I posted a couple of visions of garages of the future recently.
The first vision was of an internet café style ‘park and surf while you charge’ kind of thing. Looked cool, not a bad first stab, but on further examination – it wasn’t it.
The second vision is an abandoned, moss grown relic. The gist of this vision is that with modern battery ranges of 200 miles + and given that 99.5% of car journeys are less than 100 miles – all we need is some destination charging, in supermarket and public car parks, motorway services, that kind of stuff for long journeys and when we get caught short – and for the most part we’ll be able to plug in at home. We won’t need garages.
This raises the very important question – can the grid take it? Can we switch the entire energy consumption of UK cars – from petrol stations to the grid? By the way the combined power output of the UK car fleet is bigger than the total power output of the grid. So it might be a problem.
We crunched some numbers and came up with this:
In the UK we drive 250 Billion miles in our cars every year…! Seriously.
It’s reasonable to assume that an electric car can do 5,000 miles on one MWh of electricity.
Therefore we would need an additional 50TWh of electricity annually, to power the UK’s cars – if they were all electric.
In 2006 total demand on the grid was 404TWh, so the extra 50TWh we’d need would amount to a 12% increase in grid delivered power. Just 12%. That’s actually four years of annual UK demand growth to give it some perspective. Not so much.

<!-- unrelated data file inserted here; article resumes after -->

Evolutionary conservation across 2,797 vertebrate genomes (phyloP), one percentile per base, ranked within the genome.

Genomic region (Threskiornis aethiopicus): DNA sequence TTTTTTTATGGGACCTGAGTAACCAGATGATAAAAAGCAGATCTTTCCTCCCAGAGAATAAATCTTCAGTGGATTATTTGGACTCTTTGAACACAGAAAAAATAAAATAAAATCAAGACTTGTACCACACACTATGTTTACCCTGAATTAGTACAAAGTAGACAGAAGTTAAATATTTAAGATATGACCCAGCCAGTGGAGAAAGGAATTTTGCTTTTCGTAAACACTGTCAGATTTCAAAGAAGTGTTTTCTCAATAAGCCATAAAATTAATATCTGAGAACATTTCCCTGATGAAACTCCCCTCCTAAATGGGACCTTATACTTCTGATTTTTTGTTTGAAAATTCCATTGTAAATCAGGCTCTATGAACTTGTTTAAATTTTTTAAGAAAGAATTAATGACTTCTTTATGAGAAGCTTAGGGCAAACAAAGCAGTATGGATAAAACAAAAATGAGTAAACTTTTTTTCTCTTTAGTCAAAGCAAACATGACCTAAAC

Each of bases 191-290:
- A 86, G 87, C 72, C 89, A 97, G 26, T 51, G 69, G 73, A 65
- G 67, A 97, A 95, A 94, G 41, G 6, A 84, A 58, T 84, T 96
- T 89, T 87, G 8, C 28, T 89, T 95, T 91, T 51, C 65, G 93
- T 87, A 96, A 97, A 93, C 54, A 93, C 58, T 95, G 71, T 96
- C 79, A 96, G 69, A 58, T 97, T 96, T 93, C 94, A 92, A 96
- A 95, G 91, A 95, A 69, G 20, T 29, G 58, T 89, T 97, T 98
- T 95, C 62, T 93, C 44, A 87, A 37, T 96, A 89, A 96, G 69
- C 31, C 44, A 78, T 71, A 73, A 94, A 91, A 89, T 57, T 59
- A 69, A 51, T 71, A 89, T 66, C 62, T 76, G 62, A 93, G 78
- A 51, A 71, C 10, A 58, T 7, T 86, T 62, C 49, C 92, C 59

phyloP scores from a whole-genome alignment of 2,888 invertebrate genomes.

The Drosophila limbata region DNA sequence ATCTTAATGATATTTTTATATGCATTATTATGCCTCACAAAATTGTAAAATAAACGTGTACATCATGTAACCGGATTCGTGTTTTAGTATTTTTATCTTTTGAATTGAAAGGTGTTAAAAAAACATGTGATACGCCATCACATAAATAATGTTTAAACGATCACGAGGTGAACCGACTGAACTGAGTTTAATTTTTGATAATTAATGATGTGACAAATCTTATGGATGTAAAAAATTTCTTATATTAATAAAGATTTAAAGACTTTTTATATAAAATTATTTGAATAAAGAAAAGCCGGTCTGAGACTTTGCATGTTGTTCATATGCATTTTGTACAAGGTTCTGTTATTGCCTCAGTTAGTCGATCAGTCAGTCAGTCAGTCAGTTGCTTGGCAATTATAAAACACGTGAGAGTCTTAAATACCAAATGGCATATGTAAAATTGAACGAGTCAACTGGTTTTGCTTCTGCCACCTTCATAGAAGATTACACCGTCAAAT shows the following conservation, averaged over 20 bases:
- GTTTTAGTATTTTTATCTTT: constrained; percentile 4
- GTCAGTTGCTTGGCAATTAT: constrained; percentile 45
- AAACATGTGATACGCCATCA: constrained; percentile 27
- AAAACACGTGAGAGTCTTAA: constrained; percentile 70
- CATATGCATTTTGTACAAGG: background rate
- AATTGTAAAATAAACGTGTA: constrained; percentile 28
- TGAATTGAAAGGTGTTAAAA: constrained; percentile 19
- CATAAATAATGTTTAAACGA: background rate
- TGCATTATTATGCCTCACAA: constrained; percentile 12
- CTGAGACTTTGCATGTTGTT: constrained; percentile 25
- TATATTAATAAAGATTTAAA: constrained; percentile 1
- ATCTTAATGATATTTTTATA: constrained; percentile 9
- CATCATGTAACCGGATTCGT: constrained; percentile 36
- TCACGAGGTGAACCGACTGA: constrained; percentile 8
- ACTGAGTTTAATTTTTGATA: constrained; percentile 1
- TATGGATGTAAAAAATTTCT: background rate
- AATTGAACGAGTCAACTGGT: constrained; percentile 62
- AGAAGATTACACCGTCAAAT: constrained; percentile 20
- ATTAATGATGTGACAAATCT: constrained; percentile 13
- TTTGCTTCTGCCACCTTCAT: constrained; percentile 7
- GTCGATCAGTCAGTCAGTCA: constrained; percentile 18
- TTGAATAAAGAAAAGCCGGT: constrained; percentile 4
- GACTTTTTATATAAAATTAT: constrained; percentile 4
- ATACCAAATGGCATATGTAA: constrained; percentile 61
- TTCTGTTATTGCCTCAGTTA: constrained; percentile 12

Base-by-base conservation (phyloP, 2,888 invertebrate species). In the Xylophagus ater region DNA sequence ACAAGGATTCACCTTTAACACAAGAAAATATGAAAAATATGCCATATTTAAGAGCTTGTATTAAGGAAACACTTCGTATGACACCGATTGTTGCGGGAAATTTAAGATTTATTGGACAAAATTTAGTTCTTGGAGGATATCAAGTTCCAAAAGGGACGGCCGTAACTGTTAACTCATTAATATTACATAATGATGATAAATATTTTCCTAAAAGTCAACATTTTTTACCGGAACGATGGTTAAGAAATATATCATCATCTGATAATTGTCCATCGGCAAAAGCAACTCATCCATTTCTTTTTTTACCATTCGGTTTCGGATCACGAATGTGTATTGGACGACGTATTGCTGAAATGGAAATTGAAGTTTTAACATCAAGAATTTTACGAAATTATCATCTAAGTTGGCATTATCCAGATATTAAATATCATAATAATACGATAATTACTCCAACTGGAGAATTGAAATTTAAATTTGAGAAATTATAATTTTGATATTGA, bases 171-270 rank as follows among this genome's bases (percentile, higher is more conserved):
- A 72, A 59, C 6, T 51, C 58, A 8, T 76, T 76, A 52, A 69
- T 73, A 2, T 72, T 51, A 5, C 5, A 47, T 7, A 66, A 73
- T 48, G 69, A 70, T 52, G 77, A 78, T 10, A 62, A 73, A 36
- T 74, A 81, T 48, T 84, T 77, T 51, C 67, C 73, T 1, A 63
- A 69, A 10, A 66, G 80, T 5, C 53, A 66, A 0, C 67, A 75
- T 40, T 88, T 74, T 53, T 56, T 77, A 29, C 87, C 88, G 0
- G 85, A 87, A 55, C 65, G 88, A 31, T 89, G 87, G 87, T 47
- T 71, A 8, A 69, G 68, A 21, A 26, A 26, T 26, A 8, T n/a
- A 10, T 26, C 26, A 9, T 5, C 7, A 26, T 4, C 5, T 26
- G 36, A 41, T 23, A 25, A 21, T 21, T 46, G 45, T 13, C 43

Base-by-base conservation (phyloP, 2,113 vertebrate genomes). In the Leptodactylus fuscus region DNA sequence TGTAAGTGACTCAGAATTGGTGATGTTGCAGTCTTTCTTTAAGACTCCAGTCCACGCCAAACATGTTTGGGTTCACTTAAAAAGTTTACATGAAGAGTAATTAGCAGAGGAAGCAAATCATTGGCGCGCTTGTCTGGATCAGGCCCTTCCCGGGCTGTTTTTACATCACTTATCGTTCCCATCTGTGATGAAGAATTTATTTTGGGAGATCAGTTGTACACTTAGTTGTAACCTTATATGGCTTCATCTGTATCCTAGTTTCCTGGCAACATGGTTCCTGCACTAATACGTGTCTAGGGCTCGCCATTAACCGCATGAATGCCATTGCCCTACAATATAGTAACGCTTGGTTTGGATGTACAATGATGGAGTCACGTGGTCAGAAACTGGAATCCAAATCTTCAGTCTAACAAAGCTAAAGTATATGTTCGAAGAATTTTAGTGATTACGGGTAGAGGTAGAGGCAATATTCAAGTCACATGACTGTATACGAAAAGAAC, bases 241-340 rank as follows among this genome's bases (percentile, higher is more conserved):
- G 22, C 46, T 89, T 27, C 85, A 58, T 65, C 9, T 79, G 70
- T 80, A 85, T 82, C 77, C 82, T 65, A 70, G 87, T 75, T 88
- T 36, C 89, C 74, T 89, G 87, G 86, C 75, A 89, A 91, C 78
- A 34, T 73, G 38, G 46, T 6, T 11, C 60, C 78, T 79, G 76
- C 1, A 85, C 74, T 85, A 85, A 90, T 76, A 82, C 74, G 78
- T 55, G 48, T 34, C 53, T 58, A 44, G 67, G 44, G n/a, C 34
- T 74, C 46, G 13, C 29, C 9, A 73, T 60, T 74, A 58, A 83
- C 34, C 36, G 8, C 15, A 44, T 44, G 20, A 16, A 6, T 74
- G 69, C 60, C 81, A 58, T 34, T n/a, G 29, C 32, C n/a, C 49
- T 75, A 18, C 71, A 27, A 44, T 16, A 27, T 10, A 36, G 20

It would take very roughly 10,000 of today’s turbines to produce this 50 TWh and so power all our cars. It’ll be less then that by the time it happened of course because turbines keep getting bigger and more efficient.
In the process we’d save 69 Million tonnes of CO2 per year – that’s 60% of UK road transport emissions and 12% of total UK CO2 emissions. No small achievement.
I was pretty staggered by the results. There are after all nearly 30 million cars in the UK (that’s more cars than homes by the way, about 25% more) and we drive that crazy 250 Billion miles – there was a good chance, I thought, that the extra power demand would be more than the grid could cope with. But an extra 12% is well within the realms of the possible.
It’s worth bearing in mind that most car charging will probably be overnight, the time of lowest grid demand, and therefore we can probably deliver this extra 12% volume without a need to increase the actual capacity of the grid. And such a large overnight load could result in a considerable smoothing of the peaks and troughs of demand on the grid and in the process make the grid more efficient cost and CO2 wise.
And an electric car fleet for the UK could also help with the smoothing of intermittent renewables like wind energy, because for the most part car charging will be non-critical loads, non-time sensitive that is. 30 Million cars could act like vast distributed energy storage system, able to take power when the wind blows and able to manage without when it doesn’t. It could even give power back to the grid at times of need.
All interesting stuff. But one thing is clear – the idea that we could all drive electric cars, powered by existing infrastructure – the grid, looks very (very) doable.
And the alternative vision, of the oil companies – building a new hydrogen infrastructure and for us all to keep on visiting their garages to fill our cars up (for which we’d need three times as many windmills and three times as much additional electricity to achieve the same thing by the way) – is looking more like our second vision of garages of the future – a moss grown relic, though not yet abandoned… 🙂